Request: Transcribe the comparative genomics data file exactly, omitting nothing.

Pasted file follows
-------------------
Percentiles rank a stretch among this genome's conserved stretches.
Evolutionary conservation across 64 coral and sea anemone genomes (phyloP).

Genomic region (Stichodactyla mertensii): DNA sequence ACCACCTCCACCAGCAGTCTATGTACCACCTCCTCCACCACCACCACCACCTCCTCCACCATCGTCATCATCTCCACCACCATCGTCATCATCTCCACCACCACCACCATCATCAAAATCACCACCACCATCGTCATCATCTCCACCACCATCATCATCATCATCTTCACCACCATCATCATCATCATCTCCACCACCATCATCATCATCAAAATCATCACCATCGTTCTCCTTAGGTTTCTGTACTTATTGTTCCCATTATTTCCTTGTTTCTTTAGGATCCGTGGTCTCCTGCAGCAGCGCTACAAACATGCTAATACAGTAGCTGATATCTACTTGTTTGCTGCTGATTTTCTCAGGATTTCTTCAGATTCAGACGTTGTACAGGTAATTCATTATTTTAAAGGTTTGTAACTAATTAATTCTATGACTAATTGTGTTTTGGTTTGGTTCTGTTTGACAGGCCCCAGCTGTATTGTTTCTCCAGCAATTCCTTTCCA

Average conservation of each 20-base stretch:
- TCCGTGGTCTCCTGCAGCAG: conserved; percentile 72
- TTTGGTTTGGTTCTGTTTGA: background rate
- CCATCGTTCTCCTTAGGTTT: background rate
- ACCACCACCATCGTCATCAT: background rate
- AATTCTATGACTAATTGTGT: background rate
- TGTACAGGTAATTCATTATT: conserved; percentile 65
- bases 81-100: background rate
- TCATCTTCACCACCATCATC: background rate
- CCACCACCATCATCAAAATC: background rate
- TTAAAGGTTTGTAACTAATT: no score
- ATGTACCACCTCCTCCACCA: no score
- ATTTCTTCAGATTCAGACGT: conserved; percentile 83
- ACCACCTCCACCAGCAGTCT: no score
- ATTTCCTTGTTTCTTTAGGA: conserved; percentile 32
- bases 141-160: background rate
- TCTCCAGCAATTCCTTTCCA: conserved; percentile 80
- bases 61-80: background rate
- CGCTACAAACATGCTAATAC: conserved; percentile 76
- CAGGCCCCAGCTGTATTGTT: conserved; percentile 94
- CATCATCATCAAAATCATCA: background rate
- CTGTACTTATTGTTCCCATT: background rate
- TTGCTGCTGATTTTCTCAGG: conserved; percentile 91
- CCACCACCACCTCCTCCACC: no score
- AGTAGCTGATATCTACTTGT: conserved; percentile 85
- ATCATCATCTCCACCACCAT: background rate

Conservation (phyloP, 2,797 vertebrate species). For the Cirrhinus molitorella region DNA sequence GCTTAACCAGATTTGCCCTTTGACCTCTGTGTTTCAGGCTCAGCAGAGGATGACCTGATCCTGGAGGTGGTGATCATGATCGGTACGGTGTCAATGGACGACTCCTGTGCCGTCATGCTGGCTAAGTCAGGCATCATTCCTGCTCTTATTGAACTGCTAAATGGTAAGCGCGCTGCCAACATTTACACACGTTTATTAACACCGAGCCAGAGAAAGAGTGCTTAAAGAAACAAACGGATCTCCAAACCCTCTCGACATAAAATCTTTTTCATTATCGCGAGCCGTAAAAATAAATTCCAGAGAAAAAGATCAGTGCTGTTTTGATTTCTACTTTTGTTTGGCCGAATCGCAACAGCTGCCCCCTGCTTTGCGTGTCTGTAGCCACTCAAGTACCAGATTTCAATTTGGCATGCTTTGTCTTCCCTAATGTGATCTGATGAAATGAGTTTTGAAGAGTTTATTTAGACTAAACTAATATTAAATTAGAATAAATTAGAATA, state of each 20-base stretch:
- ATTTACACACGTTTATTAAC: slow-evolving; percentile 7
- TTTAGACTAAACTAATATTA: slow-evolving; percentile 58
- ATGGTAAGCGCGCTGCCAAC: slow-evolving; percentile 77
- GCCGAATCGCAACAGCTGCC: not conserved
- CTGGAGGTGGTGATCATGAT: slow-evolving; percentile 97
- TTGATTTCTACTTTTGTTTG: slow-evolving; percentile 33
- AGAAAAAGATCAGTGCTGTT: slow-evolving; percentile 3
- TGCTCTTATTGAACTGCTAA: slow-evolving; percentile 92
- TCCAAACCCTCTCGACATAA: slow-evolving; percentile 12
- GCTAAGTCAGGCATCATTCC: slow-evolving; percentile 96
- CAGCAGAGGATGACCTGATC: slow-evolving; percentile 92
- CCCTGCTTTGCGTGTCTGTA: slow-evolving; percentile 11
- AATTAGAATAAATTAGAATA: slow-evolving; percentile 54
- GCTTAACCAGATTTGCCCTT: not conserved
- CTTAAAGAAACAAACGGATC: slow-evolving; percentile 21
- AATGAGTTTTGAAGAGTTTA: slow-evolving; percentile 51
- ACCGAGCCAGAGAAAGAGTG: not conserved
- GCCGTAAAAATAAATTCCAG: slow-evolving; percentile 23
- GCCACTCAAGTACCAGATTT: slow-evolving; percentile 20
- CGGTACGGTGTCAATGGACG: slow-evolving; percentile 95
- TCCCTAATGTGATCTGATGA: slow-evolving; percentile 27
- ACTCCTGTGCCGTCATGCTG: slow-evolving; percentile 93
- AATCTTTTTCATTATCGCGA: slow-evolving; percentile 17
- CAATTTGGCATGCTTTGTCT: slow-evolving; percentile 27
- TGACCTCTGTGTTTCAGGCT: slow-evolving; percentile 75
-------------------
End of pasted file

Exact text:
Percentiles rank a stretch among this genome's conserved stretches.
Evolutionary conservation across 64 coral and sea anemone genomes (phyloP).

Genomic region (Stichodactyla mertensii): DNA sequence ACCACCTCCACCAGCAGTCTATGTACCACCTCCTCCACCACCACCACCACCTCCTCCACCATCGTCATCATCTCCACCACCATCGTCATCATCTCCACCACCACCACCATCATCAAAATCACCACCACCATCGTCATCATCTCCACCACCATCATCATCATCATCTTCACCACCATCATCATCATCATCTCCACCACCATCATCATCATCAAAATCATCACCATCGTTCTCCTTAGGTTTCTGTACTTATTGTTCCCATTATTTCCTTGTTTCTTTAGGATCCGTGGTCTCCTGCAGCAGCGCTACAAACATGCTAATACAGTAGCTGATATCTACTTGTTTGCTGCTGATTTTCTCAGGATTTCTTCAGATTCAGACGTTGTACAGGTAATTCATTATTTTAAAGGTTTGTAACTAATTAATTCTATGACTAATTGTGTTTTGGTTTGGTTCTGTTTGACAGGCCCCAGCTGTATTGTTTCTCCAGCAATTCCTTTCCA

Average conservation of each 20-base stretch:
- TCCGTGGTCTCCTGCAGCAG: conserved; percentile 72
- TTTGGTTTGGTTCTGTTTGA: background rate
- CCATCGTTCTCCTTAGGTTT: background rate
- ACCACCACCATCGTCATCAT: background rate
- AATTCTATGACTAATTGTGT: background rate
- TGTACAGGTAATTCATTATT: conserved; percentile 65
- bases 81-100: background rate
- TCATCTTCACCACCATCATC: background rate
- CCACCACCATCATCAAAATC: background rate
- TTAAAGGTTTGTAACTAATT: no score
- ATGTACCACCTCCTCCACCA: no score
- ATTTCTTCAGATTCAGACGT: conserved; percentile 83
- ACCACCTCCACCAGCAGTCT: no score
- ATTTCCTTGTTTCTTTAGGA: conserved; percentile 32
- bases 141-160: background rate
- TCTCCAGCAATTCCTTTCCA: conserved; percentile 80
- bases 61-80: background rate
- CGCTACAAACATGCTAATAC: conserved; percentile 76
- CAGGCCCCAGCTGTATTGTT: conserved; percentile 94
- CATCATCATCAAAATCATCA: background rate
- CTGTACTTATTGTTCCCATT: background rate
- TTGCTGCTGATTTTCTCAGG: conserved; percentile 91
- CCACCACCACCTCCTCCACC: no score
- AGTAGCTGATATCTACTTGT: conserved; percentile 85
- ATCATCATCTCCACCACCAT: background rate

Conservation (phyloP, 2,797 vertebrate species). For the Cirrhinus molitorella region DNA sequence GCTTAACCAGATTTGCCCTTTGACCTCTGTGTTTCAGGCTCAGCAGAGGATGACCTGATCCTGGAGGTGGTGATCATGATCGGTACGGTGTCAATGGACGACTCCTGTGCCGTCATGCTGGCTAAGTCAGGCATCATTCCTGCTCTTATTGAACTGCTAAATGGTAAGCGCGCTGCCAACATTTACACACGTTTATTAACACCGAGCCAGAGAAAGAGTGCTTAAAGAAACAAACGGATCTCCAAACCCTCTCGACATAAAATCTTTTTCATTATCGCGAGCCGTAAAAATAAATTCCAGAGAAAAAGATCAGTGCTGTTTTGATTTCTACTTTTGTTTGGCCGAATCGCAACAGCTGCCCCCTGCTTTGCGTGTCTGTAGCCACTCAAGTACCAGATTTCAATTTGGCATGCTTTGTCTTCCCTAATGTGATCTGATGAAATGAGTTTTGAAGAGTTTATTTAGACTAAACTAATATTAAATTAGAATAAATTAGAATA, state of each 20-base stretch:
- ATTTACACACGTTTATTAAC: slow-evolving; percentile 7
- TTTAGACTAAACTAATATTA: slow-evolving; percentile 58
- ATGGTAAGCGCGCTGCCAAC: slow-evolving; percentile 77
- GCCGAATCGCAACAGCTGCC: not conserved
- CTGGAGGTGGTGATCATGAT: slow-evolving; percentile 97
- TTGATTTCTACTTTTGTTTG: slow-evolving; percentile 33
- AGAAAAAGATCAGTGCTGTT: slow-evolving; percentile 3
- TGCTCTTATTGAACTGCTAA: slow-evolving; percentile 92
- TCCAAACCCTCTCGACATAA: slow-evolving; percentile 12
- GCTAAGTCAGGCATCATTCC: slow-evolving; percentile 96
- CAGCAGAGGATGACCTGATC: slow-evolving; percentile 92
- CCCTGCTTTGCGTGTCTGTA: slow-evolving; percentile 11
- AATTAGAATAAATTAGAATA: slow-evolving; percentile 54
- GCTTAACCAGATTTGCCCTT: not conserved
- CTTAAAGAAACAAACGGATC: slow-evolving; percentile 21
- AATGAGTTTTGAAGAGTTTA: slow-evolving; percentile 51
- ACCGAGCCAGAGAAAGAGTG: not conserved
- GCCGTAAAAATAAATTCCAG: slow-evolving; percentile 23
- GCCACTCAAGTACCAGATTT: slow-evolving; percentile 20
- CGGTACGGTGTCAATGGACG: slow-evolving; percentile 95
- TCCCTAATGTGATCTGATGA: slow-evolving; percentile 27
- ACTCCTGTGCCGTCATGCTG: slow-evolving; percentile 93
- AATCTTTTTCATTATCGCGA: slow-evolving; percentile 17
- CAATTTGGCATGCTTTGTCT: slow-evolving; percentile 27
- TGACCTCTGTGTTTCAGGCT: slow-evolving; percentile 75